This website covers knowledge management, personal effectiveness, theory of constraints, amongst other topics. Opinions expressed here are strictly those of the owner, Jack Vinson, and those of the commenters.

The dying art of information literacy

Shawn Callahan is bummed that his masters-level students are using sources (Google and Wikipedia) without evaluating their reliability.  Our information diets are killing us:

I have just finished marking a bunch of assignments. Not surprising the topic was narrative techniques in knowledge management. The students are masters level and I have to say I was depressed by what I received. The majority of the students were relying on Google and wikipedia to support their claims and arguments. The only journal articles referred to where the ones I made available in the shared online space.

This is an issue that comes up both in academics and in general business circles.  I suspect information overload has a reverse problem along these lines: the lack of desire to seek out high-quality information gets washed out in the too-much-information river.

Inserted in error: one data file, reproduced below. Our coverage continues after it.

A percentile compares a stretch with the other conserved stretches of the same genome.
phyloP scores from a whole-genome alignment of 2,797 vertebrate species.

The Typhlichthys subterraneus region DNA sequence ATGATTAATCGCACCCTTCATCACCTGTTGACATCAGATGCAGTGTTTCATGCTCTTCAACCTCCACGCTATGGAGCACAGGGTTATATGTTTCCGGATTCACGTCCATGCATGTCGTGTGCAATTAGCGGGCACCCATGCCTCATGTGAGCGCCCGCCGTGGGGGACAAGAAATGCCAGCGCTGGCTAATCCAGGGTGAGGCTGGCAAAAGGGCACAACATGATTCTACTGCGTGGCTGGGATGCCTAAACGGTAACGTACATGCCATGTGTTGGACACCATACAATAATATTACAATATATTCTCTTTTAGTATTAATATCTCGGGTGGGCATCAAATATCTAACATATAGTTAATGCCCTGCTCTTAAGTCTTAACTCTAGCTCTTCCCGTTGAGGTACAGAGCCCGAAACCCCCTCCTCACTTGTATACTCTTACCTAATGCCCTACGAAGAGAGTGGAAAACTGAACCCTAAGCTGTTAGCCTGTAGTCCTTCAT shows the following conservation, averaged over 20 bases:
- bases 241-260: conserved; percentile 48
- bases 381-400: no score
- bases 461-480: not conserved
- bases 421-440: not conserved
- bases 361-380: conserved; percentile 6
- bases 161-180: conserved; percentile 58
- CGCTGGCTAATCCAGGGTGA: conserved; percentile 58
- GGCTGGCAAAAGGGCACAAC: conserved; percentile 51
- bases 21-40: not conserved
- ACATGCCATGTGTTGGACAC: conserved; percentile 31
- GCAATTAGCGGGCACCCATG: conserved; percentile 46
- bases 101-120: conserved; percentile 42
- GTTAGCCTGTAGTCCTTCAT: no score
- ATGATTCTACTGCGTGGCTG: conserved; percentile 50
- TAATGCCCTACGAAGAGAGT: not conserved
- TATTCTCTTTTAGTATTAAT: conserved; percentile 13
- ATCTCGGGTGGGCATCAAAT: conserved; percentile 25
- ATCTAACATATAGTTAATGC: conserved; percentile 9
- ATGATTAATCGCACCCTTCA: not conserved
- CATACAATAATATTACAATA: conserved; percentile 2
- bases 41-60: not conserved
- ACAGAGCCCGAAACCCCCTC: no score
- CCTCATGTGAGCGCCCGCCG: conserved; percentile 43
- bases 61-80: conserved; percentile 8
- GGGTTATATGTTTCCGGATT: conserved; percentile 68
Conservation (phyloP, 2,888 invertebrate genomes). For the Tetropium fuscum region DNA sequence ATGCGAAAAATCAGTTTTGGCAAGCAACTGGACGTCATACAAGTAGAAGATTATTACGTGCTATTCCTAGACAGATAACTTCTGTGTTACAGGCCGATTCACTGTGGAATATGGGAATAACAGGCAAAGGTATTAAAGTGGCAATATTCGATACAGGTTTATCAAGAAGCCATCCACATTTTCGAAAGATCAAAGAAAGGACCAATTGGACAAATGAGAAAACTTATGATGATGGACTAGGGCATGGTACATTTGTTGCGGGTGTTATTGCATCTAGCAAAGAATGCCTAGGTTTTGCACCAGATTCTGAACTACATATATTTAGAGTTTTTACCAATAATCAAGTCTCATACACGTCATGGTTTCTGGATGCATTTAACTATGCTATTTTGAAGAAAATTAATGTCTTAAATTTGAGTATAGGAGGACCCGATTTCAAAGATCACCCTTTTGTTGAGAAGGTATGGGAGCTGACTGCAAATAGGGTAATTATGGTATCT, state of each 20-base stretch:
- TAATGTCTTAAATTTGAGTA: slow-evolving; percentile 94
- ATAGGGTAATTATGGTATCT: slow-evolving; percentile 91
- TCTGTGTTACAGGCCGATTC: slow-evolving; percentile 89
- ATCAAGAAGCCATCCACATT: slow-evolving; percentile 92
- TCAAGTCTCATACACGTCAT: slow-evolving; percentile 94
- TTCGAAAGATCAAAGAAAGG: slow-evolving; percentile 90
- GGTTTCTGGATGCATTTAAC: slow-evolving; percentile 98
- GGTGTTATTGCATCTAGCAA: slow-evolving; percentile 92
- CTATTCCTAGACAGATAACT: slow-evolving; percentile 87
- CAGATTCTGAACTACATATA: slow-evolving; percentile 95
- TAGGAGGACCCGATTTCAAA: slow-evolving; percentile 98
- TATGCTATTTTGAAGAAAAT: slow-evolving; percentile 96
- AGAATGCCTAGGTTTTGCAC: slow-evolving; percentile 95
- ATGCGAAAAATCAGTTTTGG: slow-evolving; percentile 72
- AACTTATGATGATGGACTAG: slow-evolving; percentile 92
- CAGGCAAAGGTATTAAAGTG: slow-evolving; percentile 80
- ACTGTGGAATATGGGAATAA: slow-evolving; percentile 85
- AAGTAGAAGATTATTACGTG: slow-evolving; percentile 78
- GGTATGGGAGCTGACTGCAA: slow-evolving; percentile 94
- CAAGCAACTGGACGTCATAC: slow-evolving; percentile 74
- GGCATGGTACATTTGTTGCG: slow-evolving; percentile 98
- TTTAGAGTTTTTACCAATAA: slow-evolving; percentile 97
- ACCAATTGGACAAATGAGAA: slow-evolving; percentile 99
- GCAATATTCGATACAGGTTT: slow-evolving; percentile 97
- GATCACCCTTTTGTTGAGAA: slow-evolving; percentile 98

Why is this important?  Individually, I want to be sure I have the best sources and information to answer a given question or problem.  The reason I might use the first answer I find on Google is that it seems to be "good enough" to the fit of my problem.  I evaluate any answers I find online (or in books and journals) with what I already know of a given topic, and whether the given information seems to fit with my mental model of the problem at hand.  I even look for insights that counter my intuition, just in case I have it wrong to begin with.  I note that this happens for me very quickly and naturally as I troll through found materials.  I tend to do more research on a given topic when I know something big is on the line. 

Collectively, information literacy is important because we have to rely on one another to search and collect and evaluate sources to develop high-quality solutions in business.

So, is the art of information literacy dying?  It is certainly changing as the sources and quantity of information changes.

I'm a STAR at AOK

It's been four years